Lectures 8 & 9 - Bacterial Genetics Flashcards Preview

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Flashcards in Lectures 8 & 9 - Bacterial Genetics Deck (29):
0

Give a brief overview of what defines a prokayote

Nucleoid
Condensed 'free' DNA
One circular chromosome
Unique DNA
Continuous genes
No introns
Co-transcribed groups of genes -operons
Chromosome segregation
Directional gene transfer
Unequal parental contribution of merozygote
Normally recover only one product from cross over

1

What are the processes of horizontal gene transfer in bacteria?

Conjugation
Transformation
Transduction

2

How do bacteria reproduce?

Binary fission

3

What are the technical advantages of using bacteria in genetic technology?

There numbers make it easier to identify rare events
They have rapid growth
They have powerful detection systems
Clonal growth means that reproduction of one particular genome is easy

4

What is the smallest bacteria?

Mycoplasma genitalium - 580kbp

5

What is the largest bacteria?

Streptomyces coelicor - 8.67Mbp

6

What is oriC?

The origin of replication

7

What is terC?

The termination point

8

What is it called when there is one replication per cell division?

Slow growth

9

What is it called when there are multiple replication forks?

Rapid growth

10

How come E. coli can replicate in 20 minutes if it takes 40 minutes to replicate the genome?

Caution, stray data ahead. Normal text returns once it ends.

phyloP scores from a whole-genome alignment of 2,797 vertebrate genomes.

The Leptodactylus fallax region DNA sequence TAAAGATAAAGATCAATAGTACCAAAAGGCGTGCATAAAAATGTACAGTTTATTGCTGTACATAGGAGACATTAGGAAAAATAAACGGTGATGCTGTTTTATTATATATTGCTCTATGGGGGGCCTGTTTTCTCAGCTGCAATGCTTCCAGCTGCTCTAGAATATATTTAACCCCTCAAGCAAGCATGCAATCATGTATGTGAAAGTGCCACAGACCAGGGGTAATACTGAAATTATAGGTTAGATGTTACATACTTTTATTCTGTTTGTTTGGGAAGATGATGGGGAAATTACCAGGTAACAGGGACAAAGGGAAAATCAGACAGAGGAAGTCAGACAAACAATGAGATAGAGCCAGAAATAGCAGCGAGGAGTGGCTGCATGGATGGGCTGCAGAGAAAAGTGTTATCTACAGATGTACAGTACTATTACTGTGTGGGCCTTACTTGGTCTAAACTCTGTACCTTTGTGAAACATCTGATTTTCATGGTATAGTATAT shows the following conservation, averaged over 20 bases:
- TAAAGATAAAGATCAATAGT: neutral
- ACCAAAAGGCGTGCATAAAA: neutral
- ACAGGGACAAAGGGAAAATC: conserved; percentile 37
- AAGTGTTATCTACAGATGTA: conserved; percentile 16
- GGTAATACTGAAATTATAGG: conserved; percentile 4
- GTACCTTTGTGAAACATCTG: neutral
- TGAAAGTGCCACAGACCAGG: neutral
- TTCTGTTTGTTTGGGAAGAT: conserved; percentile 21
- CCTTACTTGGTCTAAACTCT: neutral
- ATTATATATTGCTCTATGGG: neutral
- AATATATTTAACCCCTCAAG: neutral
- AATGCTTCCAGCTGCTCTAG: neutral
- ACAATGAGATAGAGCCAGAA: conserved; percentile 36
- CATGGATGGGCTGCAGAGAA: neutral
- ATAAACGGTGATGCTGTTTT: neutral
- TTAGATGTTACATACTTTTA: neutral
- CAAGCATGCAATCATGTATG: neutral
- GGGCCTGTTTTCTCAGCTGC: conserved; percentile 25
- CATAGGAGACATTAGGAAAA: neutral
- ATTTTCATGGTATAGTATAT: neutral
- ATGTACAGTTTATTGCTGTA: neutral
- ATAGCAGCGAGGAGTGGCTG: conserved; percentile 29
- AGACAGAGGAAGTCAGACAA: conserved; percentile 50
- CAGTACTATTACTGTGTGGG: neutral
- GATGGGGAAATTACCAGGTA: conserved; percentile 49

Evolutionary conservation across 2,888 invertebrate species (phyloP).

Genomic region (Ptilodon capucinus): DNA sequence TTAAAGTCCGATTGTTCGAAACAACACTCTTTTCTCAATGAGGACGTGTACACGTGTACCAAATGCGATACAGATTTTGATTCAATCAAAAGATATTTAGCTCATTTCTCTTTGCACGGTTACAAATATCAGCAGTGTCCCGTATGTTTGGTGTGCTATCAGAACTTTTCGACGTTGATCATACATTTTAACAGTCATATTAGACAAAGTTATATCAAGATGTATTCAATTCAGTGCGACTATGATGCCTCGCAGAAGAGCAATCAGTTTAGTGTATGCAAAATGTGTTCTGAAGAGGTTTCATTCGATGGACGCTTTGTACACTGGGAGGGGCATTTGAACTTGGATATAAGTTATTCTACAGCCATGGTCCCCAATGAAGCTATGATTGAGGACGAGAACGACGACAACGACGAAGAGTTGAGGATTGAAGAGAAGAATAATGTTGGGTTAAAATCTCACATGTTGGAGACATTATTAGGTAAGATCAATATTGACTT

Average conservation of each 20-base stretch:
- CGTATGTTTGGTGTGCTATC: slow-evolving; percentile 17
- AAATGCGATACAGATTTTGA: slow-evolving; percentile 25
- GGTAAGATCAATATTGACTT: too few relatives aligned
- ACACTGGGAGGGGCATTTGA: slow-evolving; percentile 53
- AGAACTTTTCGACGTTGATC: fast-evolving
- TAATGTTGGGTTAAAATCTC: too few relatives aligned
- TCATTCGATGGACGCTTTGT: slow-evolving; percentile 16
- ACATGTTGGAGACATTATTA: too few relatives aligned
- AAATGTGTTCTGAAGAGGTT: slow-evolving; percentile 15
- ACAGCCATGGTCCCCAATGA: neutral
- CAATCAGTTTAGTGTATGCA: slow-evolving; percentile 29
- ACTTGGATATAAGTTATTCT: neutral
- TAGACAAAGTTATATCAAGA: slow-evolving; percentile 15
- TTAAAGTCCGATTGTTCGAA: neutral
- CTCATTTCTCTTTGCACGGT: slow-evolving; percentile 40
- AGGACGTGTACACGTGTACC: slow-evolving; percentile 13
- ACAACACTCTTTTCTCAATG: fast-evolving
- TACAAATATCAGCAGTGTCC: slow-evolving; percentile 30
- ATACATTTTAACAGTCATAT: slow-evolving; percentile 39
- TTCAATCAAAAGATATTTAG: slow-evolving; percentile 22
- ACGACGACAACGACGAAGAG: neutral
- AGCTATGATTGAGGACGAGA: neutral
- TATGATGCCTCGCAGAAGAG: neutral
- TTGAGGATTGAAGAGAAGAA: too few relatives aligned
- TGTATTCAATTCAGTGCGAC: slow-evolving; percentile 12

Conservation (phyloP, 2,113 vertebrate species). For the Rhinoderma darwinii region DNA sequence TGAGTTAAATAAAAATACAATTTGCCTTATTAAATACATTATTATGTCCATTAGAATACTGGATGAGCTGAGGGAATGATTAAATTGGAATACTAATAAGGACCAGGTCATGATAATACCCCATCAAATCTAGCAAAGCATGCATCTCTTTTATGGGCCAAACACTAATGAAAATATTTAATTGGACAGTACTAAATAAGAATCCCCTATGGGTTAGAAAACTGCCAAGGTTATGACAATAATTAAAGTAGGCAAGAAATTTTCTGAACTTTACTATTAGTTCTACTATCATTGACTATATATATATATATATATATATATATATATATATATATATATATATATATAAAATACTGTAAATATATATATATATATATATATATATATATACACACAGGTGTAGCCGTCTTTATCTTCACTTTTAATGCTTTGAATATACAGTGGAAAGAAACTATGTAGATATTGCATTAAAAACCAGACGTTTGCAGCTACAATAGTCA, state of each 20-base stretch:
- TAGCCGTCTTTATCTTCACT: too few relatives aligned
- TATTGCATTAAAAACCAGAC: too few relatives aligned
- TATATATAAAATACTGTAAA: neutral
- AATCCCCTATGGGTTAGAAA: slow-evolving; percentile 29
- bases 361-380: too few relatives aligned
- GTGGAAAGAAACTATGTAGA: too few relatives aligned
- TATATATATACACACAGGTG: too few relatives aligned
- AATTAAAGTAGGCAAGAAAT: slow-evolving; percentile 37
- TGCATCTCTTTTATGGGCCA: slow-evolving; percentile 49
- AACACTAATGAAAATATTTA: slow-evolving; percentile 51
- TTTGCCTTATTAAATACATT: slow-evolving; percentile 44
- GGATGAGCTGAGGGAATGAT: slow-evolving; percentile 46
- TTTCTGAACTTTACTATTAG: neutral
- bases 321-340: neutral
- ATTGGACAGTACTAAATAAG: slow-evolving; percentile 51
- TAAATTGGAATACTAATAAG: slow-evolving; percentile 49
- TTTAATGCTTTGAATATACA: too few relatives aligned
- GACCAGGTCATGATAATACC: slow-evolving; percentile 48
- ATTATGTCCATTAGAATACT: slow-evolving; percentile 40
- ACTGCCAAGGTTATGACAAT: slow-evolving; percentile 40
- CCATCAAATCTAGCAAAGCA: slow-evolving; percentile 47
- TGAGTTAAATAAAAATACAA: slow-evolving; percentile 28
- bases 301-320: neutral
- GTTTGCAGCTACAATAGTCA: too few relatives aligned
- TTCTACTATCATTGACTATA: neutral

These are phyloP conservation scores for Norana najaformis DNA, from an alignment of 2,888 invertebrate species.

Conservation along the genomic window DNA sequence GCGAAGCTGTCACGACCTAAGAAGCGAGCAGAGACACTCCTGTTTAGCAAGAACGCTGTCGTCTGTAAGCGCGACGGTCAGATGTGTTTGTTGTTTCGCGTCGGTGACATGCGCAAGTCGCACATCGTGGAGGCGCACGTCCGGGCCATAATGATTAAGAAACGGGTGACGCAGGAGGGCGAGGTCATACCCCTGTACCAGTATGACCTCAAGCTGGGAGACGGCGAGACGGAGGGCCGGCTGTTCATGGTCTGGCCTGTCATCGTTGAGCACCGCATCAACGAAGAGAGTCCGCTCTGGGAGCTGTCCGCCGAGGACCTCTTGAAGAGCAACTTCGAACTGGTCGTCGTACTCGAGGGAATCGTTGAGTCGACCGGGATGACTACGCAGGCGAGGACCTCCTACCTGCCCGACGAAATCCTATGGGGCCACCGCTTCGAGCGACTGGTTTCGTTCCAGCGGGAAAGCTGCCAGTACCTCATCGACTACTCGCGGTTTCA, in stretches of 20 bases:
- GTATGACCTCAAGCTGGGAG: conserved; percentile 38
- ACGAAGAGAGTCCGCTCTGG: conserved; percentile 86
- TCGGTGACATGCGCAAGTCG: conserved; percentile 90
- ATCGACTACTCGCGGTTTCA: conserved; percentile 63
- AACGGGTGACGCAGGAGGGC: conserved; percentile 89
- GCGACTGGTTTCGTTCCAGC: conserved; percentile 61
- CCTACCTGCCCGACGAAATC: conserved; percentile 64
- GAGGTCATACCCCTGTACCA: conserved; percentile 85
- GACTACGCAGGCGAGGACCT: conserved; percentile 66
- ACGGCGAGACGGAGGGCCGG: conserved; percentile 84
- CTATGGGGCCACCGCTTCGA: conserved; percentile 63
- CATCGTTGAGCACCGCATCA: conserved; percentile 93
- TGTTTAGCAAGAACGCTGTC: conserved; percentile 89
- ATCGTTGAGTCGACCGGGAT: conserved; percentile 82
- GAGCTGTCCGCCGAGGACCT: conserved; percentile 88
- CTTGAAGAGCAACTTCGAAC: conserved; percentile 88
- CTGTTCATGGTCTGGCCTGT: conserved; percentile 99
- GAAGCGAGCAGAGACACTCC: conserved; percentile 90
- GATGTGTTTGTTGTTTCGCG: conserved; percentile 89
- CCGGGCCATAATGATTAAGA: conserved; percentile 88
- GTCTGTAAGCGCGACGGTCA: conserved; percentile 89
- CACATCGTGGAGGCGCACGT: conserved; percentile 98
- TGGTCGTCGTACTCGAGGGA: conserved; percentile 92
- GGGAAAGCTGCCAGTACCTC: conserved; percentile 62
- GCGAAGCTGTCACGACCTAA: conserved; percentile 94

Multiple replication forks

11

What is the gene density of the bacterial chromosome?

90%

12

What is an operon?

A cluster of genes under the control of a single promoter

13

What is a plasmid?

A circular piece of DNA separate to the chromosome, which usually contains genes not essential for host growth.

14

What are the possible roles for plasmids?

Adaptation
Pathogenesis
Evolution
Antibiotic resistance
Fertility
Tumour induction

15

What do Agrobacterium Ti plasmids do?

Induce tumours

16

Outline the process of conjugation

Binds to bacteria which does not contain the plasmid
Pore forms between them through which DNA is transferred
Only one strand of the plasmid is transferred

17

Describe the normal life cycle of a bacteriophage

Adsoption to cell
Injection of DNA
DNA replication and gene expression
Assembly of new phage particles
Cell lysis and release

18

What is a transposon?

A jumping gene

19

What is an insertion sequence?

A short DNA sequence that acts as a single transposable element

20

What is the traditional method of mapping a bacterial genome?

Mapping by co-inheritance

21

What is the modern method of mapping a bacterial genome?

Genome sequencing

22

What is a mutant?

A variant where a characteristic is heritably modified

23

What is an auxotroph?

A mutant which is unable to produce a certain metabolite

24

What is the idea behind mapping by co-inheritance?

That the closer two genes are the more likely they are to be co-inherited

25

What is bacterial transformation?

Gene exchange by the uptake of DNA

26

Describe the process that led to DNA being discovered as the transforming principle

In 1928 griffiths discovered there was a transforming principle due to the transformation of rough streptococcus pneumonia by dead smooth S. pneumonia in vivo.
Avery then found this principle was DNA

27

How is mapping by transduction carried out?

Use a phage lysate to infect with three different auxotrophic genes. Use the proportion of auxotrophs. E.g. Arg-, pur- and met- would measure proportion of arg+,pur+ to arg+, met+

28

How do you map by conjugation?

Measured by minutes. So say it takes 100 minutes for the whole chromosome to transfer. Interrupt after 20 minutes, only arg present that means Arg is 20 minutes or less, interrupt after 40 minutes now Arg and Met present etc.